A time-invariant (TIV) system has a time-dependent system function that is not a direct function of time. Such systems are regarded as a class of systems in the field of system analysis. The time-dependent system function is a function of the time-dependent input function. If this function depends only indirectly on the time-domain (via the input function, for example), then that is a system that would be considered time-invariant. Conversely, any direct dependence on the time-domain of the system function could be considered as a "time-varying system".
Mathematically speaking, "time-invariance" of a system is the following property::p. 50
- Given a system with a time-dependent output function and a time-dependent input function the system will be considered time-invariant if a time-delay on the input directly equates to a time-delay of the output function. For example, if time is "elapsed time", then "time-invariance" implies that the relationship between the input function and the output function is constant with respect to time :
In the language of signal processing, this property can be satisfied if the transfer function of the system is not a direct function of time except as expressed by the input and output.
In the context of a system schematic, this property can also be stated as follows:
- If a system is time-invariant then the system block commutes with an arbitrary delay.
If a time-invariant system is also linear, it is the subject of linear time-invariant theory (linear time-invariant) with direct applications in NMR spectroscopy, seismology, circuits, signal processing, control theory, and other technical areas. Nonlinear time-invariant systems lack a comprehensive, governing theory. Discrete time-invariant systems are known as shift-invariant systems. Systems which lack the time-invariant property are studied as time-variant systems.
To demonstrate how to determine if a system is time-invariant, consider the two systems:
- System A:
- System B:
Since the System Function for system A explicitly depends on t outside of , it is not time-invariant because the time-dependence is not explicitly a function of the input function.
In contrast, system B's time-dependence is only a function of the time-varying input . This makes system B time-invariant.
The Formal Example below shows in more detail that while System B is a Shift-Invariant System as a function of time, t, System A is not.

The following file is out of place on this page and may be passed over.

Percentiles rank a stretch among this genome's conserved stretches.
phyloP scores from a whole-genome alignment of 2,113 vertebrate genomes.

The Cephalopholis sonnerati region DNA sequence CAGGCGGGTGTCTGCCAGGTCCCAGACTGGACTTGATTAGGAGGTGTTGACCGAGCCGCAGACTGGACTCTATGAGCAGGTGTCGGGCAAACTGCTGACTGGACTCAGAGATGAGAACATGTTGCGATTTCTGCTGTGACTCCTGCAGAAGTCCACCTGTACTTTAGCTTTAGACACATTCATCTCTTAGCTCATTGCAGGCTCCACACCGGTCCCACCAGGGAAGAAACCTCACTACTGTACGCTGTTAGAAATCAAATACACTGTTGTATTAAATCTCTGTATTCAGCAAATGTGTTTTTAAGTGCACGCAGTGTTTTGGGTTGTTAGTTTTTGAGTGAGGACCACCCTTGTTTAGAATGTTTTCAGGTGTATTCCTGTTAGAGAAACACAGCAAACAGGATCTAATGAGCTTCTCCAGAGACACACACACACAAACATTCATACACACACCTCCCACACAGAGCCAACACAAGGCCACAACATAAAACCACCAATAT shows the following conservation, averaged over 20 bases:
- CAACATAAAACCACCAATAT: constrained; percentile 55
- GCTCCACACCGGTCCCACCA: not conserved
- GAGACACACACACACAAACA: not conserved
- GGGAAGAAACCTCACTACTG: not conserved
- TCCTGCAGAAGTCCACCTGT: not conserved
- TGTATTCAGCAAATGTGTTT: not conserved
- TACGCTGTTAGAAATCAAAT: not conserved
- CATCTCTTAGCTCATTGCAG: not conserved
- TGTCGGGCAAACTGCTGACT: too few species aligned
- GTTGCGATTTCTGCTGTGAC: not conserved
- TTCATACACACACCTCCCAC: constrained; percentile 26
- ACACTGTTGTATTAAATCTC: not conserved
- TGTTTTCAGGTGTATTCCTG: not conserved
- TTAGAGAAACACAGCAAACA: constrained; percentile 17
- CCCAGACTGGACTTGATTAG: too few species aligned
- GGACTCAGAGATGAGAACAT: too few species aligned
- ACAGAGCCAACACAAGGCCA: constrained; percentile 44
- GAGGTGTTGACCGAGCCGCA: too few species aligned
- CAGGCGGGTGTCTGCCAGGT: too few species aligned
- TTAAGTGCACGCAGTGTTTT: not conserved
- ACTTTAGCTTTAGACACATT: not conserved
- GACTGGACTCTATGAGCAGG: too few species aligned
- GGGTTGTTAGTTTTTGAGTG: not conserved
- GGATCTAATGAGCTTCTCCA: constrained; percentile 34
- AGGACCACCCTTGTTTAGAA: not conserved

A more formal proof of why systems A and B above differ is now presented. To perform this proof, the second definition will be used.
- System A: Start with a delay of the input
- Now delay the output by
- Clearly , therefore the system is not time-invariant.
- System B: Start with a delay of the input
- Now delay the output by
- Clearly , therefore the system is time-invariant.
More generally, the relationship between the input and output is
and its variation with time is
For time-invariant systems, the system properties remain constant with time,
Applied to Systems A and B above:
- in general, so it is not time-invariant,
- so it is time-invariant.
We can denote the shift operator by where is the amount by which a vector's index set should be shifted. For example, the "advance-by-1" system
can be represented in this abstract notation by
where is a function given by
with the system yielding the shifted output
So is an operator that advances the input vector by 1.
Suppose we represent a system by an operator . This system is time-invariant if it commutes with the shift operator, i.e.,
If our system equation is given by
then it is time-invariant if we can apply the system operator on followed by the shift operator , or we can apply the shift operator followed by the system operator , with the two computations yielding equivalent results.
Applying the system operator first gives
Applying the shift operator first gives
If the system is time-invariant, then
- ^ Oppenheim, Alan; Willsky, Alan (1997). Signals and Systems (second ed.). Prentice Hall.